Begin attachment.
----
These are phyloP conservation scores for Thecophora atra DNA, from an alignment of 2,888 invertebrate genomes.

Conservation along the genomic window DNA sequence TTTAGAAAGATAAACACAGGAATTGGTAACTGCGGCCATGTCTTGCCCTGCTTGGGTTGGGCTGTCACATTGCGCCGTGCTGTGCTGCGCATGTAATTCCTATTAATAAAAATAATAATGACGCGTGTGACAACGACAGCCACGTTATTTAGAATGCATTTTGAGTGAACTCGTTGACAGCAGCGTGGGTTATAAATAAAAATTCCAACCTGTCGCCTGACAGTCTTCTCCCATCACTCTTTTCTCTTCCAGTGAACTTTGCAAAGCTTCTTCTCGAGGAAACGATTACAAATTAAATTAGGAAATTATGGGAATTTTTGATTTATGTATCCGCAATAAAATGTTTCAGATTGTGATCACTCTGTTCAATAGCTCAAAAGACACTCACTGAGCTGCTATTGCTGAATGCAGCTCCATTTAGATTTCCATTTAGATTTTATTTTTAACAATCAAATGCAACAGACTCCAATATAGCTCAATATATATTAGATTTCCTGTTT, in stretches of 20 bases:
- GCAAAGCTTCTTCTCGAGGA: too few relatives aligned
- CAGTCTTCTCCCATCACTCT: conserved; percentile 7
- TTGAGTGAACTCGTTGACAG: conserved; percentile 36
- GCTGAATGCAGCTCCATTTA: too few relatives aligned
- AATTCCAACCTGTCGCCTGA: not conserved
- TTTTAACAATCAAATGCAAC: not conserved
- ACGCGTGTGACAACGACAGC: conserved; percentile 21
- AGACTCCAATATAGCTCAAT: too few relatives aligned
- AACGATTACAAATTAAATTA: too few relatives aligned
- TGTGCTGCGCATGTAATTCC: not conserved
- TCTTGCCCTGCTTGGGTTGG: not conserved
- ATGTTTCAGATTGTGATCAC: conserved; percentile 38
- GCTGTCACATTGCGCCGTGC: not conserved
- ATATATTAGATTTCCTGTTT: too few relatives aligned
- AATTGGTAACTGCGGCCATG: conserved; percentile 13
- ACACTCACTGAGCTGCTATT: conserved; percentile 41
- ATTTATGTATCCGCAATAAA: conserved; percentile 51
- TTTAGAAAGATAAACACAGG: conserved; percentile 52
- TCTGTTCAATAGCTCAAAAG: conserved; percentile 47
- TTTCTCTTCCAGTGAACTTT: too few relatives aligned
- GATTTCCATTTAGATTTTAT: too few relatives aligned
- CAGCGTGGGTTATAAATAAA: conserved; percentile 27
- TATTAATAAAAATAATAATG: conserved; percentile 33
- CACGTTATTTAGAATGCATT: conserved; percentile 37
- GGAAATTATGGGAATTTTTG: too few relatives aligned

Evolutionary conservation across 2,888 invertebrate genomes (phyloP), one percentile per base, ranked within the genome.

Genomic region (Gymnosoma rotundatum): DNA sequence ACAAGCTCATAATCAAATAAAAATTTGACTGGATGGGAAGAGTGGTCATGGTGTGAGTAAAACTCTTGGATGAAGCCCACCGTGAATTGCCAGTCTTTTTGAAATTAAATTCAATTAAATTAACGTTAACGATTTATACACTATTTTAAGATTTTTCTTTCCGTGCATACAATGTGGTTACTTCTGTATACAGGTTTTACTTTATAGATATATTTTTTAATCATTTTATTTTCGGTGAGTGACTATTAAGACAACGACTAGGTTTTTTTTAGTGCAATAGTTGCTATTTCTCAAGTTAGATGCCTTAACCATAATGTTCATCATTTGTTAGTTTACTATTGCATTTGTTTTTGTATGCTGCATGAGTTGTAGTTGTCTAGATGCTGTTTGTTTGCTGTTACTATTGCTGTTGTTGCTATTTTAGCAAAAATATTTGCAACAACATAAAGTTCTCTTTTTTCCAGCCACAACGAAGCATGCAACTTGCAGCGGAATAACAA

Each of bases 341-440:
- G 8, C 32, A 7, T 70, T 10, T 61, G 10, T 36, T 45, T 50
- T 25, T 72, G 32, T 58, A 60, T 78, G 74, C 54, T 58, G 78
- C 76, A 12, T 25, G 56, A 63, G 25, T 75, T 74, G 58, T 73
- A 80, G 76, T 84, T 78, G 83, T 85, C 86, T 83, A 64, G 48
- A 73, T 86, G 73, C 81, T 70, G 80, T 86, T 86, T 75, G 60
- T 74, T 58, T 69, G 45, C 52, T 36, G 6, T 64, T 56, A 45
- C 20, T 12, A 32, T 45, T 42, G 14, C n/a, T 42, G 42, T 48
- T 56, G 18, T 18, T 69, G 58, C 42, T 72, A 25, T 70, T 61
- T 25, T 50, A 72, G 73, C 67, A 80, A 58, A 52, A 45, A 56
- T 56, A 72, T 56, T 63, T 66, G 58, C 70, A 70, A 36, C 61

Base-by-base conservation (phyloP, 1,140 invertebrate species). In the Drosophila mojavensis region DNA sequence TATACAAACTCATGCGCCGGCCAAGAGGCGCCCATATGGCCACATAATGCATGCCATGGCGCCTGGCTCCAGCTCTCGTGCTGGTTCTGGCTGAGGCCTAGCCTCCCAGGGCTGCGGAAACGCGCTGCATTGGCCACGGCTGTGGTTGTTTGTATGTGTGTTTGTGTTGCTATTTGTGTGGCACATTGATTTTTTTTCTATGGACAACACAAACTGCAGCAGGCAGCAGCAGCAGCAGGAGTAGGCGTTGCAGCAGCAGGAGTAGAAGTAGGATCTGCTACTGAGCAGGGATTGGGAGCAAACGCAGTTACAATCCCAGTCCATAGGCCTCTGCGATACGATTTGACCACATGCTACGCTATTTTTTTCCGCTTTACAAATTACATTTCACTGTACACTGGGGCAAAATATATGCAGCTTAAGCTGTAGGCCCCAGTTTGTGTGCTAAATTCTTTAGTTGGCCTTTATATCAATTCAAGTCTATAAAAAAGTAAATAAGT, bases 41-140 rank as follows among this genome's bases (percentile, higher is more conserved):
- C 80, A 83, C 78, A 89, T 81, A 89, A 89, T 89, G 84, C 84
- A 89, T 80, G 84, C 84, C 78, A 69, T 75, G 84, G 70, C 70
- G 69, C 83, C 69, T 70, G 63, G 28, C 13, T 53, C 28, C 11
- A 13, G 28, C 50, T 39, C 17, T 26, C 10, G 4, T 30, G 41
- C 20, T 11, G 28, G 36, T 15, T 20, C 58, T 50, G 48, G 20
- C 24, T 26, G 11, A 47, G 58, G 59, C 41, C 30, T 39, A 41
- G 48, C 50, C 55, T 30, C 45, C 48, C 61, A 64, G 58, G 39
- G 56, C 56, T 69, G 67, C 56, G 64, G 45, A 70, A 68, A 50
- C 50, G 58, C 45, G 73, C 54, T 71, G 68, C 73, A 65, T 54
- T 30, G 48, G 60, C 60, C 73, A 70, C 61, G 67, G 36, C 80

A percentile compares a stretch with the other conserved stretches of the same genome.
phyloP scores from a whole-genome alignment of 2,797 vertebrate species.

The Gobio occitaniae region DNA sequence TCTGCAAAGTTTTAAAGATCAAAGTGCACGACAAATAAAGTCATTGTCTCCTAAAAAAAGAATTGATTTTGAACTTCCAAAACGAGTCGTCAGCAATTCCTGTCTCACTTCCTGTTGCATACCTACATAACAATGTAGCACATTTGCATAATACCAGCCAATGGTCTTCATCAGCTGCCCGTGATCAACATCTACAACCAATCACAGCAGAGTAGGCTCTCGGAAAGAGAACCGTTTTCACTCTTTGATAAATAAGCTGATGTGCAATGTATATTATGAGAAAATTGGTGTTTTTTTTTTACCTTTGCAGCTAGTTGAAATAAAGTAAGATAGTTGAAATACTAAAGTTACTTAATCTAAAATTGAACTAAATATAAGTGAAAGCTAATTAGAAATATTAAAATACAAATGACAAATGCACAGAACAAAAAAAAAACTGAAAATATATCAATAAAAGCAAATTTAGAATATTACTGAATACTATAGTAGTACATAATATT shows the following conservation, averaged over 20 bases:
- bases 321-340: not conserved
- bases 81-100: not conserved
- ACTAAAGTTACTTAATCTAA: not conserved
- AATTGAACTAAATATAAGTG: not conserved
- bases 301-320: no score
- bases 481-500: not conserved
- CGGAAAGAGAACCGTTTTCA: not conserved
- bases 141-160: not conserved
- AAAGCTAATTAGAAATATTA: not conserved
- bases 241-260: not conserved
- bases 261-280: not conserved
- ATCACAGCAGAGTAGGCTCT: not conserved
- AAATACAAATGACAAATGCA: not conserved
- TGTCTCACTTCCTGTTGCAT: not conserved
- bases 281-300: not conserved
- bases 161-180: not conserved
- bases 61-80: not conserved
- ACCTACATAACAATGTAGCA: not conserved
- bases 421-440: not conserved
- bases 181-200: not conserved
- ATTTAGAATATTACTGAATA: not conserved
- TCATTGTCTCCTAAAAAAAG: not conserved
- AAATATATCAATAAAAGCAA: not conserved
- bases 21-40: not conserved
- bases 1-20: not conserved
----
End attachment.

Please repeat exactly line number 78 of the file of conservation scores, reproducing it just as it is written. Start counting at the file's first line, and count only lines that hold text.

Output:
- bases 21-40: not conserved